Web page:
Authorities have charged Moreno with fraud and obstruction of justice after reporting his Audi A6 stolen. After Moreno had reported the car stolen, his girlfriend, Liliya Hrabar was pulled over by police while driving it. Hrabar herself was charged with criminal trespass. During the interrogation, Hrabar produced text messages indicating that Moreno had willingly lent her the car one day prior to filing the police report. The charges against Hrabar were subsequently dropped and Moreno was charged with filing a false police report, obstruction of justice, disorderly conduct, and insurance fraud.

According to police, Moreno attempted to file a $30,000 claim with his insurance company to replace the car. The police contacted the insurance company and found that he had given differing accounts of the theft. After Hrabar was caught, Moreno claimed that he had loaned the vehicle to her but could not get it back. Moreno then claimed that because she was a single mom, he just wanted to help her out and that the road to Hell is often paved with good intentions. For that reason, he reported it stolen.

michael-d-beckwith-579345-unsplash-copy-300x253In another case of a high-profile defendant being able to buy his way out of felony charges, Aaron Schock has been offered a plea in which the prosecution will drop all the corruption charges against him if he pays the IRS tens of thousands of dollars and repays his campaign committees. Schock came under fire when he spent what seemed like exorbitant amounts of money redecorating his office in the style of Downton Abbey—a show he must really, really like. He was indicted on two dozen counts of fraud and falsification of election commission filings. He faced up to 20 years in prison.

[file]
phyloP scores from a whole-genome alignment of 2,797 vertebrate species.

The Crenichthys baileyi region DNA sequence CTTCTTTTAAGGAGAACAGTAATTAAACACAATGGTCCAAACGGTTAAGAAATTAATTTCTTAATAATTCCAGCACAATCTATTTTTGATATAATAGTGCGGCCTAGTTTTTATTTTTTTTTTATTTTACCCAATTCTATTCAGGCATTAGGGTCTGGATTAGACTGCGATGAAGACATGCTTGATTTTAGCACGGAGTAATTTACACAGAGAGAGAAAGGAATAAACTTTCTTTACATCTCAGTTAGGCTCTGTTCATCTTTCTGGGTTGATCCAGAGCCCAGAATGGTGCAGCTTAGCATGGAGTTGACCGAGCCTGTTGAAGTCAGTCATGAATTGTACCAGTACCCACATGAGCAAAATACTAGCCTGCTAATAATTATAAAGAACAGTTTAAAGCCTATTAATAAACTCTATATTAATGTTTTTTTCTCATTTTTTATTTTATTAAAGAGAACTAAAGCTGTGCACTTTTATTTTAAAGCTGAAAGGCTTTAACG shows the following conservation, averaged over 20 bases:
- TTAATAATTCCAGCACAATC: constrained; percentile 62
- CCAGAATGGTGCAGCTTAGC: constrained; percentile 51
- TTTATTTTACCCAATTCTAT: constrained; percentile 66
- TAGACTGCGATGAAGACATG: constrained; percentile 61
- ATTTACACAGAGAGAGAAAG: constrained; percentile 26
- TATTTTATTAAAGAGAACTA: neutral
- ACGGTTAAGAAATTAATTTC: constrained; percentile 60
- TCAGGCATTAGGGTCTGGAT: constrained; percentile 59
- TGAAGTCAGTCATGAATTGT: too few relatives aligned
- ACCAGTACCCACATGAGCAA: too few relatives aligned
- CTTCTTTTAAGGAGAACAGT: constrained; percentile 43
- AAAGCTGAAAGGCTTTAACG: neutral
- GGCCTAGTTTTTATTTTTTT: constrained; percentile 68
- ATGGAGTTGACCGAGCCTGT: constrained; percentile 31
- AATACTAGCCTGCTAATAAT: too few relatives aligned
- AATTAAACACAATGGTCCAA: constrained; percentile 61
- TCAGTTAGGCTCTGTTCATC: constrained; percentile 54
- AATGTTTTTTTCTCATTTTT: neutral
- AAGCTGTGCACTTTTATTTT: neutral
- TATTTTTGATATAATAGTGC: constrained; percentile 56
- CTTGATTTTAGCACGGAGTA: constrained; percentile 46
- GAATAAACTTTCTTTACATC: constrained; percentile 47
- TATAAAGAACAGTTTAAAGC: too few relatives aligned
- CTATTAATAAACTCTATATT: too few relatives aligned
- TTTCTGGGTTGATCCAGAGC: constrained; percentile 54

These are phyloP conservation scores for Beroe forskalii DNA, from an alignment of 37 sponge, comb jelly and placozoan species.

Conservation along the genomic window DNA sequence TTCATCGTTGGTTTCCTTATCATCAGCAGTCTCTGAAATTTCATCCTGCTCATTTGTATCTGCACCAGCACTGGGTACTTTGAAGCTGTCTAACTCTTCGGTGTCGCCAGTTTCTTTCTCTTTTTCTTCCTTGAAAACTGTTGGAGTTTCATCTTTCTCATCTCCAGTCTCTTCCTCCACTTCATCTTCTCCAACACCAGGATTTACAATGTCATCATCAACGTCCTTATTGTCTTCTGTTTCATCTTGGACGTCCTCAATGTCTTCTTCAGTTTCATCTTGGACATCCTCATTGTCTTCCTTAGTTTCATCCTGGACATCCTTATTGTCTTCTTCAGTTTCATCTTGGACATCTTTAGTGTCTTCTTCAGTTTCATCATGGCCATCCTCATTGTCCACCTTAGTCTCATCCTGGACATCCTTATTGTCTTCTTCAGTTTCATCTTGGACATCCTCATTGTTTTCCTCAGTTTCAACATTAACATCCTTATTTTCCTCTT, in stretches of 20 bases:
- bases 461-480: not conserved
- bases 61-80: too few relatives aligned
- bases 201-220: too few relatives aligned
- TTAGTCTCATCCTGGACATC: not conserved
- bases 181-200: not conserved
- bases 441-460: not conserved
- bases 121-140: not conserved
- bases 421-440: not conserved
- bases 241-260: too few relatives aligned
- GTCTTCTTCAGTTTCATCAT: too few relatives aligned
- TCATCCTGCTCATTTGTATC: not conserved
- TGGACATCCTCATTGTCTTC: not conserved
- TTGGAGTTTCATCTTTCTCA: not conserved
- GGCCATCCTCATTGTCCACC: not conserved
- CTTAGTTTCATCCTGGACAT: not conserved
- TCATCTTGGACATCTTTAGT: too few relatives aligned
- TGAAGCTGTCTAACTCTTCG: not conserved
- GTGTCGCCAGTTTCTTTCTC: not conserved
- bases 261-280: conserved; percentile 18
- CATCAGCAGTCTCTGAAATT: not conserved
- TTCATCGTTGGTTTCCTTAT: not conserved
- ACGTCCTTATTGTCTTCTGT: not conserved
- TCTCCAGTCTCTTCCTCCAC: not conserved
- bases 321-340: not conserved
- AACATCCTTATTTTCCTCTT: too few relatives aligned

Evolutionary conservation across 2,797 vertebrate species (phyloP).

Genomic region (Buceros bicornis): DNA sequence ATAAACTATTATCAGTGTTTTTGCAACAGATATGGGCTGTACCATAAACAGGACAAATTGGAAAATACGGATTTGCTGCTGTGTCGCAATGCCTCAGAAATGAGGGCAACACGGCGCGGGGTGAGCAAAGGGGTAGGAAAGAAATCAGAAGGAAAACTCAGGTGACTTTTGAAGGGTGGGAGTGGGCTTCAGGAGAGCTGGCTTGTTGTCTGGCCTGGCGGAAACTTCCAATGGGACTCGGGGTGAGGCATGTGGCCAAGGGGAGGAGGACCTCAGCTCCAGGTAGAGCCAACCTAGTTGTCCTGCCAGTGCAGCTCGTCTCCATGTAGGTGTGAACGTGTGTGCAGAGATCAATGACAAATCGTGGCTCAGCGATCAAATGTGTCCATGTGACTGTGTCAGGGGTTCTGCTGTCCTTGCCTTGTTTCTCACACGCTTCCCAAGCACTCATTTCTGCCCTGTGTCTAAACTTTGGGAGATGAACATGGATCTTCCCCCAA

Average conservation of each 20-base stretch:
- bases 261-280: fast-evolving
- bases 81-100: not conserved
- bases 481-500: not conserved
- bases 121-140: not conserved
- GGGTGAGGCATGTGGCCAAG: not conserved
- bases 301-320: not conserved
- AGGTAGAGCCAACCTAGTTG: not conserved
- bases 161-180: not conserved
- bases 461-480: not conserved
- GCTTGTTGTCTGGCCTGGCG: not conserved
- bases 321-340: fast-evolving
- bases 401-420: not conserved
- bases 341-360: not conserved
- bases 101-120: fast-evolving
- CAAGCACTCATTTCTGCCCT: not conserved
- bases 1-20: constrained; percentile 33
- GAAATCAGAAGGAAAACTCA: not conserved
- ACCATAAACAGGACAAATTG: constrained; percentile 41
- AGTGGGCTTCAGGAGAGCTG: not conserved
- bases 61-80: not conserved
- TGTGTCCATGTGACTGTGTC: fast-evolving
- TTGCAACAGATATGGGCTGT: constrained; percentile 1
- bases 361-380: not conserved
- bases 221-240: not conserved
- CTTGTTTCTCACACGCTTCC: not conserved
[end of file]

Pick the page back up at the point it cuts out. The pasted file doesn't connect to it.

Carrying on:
The plea, which was offered by federal prosecutors, allows them to drop the charges against Schock if he repays the IRS within six months, but also allows them to pursue charges if he does not repay the $68,000 that he owes. Schock failed to report earnings on his income taxes and hence became the target of the IRS. Schock was accused of selling world series and super bowl tickets for $42,000 in profit and misreporting mileage that was a part of his campaigning.

Shots Fired

ales-nesetril-1070103-unsplash-copy-300x199On January 17, a man from Winnetka was given a five-year federal prison sentence for fraud.

50-year-old Thomas Lindstrom led a scheme that cost his customers almost $14 million dollars in losses. As a result, the Northfield-based company that employed him was forced to close its doors.

The former options trader at the Chicago Board of Trade was given a prison term that was approximately half the recommended federal guideline. His lawyer argued that Lindstrom committed fraud because of his fear of failure and to maintain the lavish lifestyle he was living in the North Shore.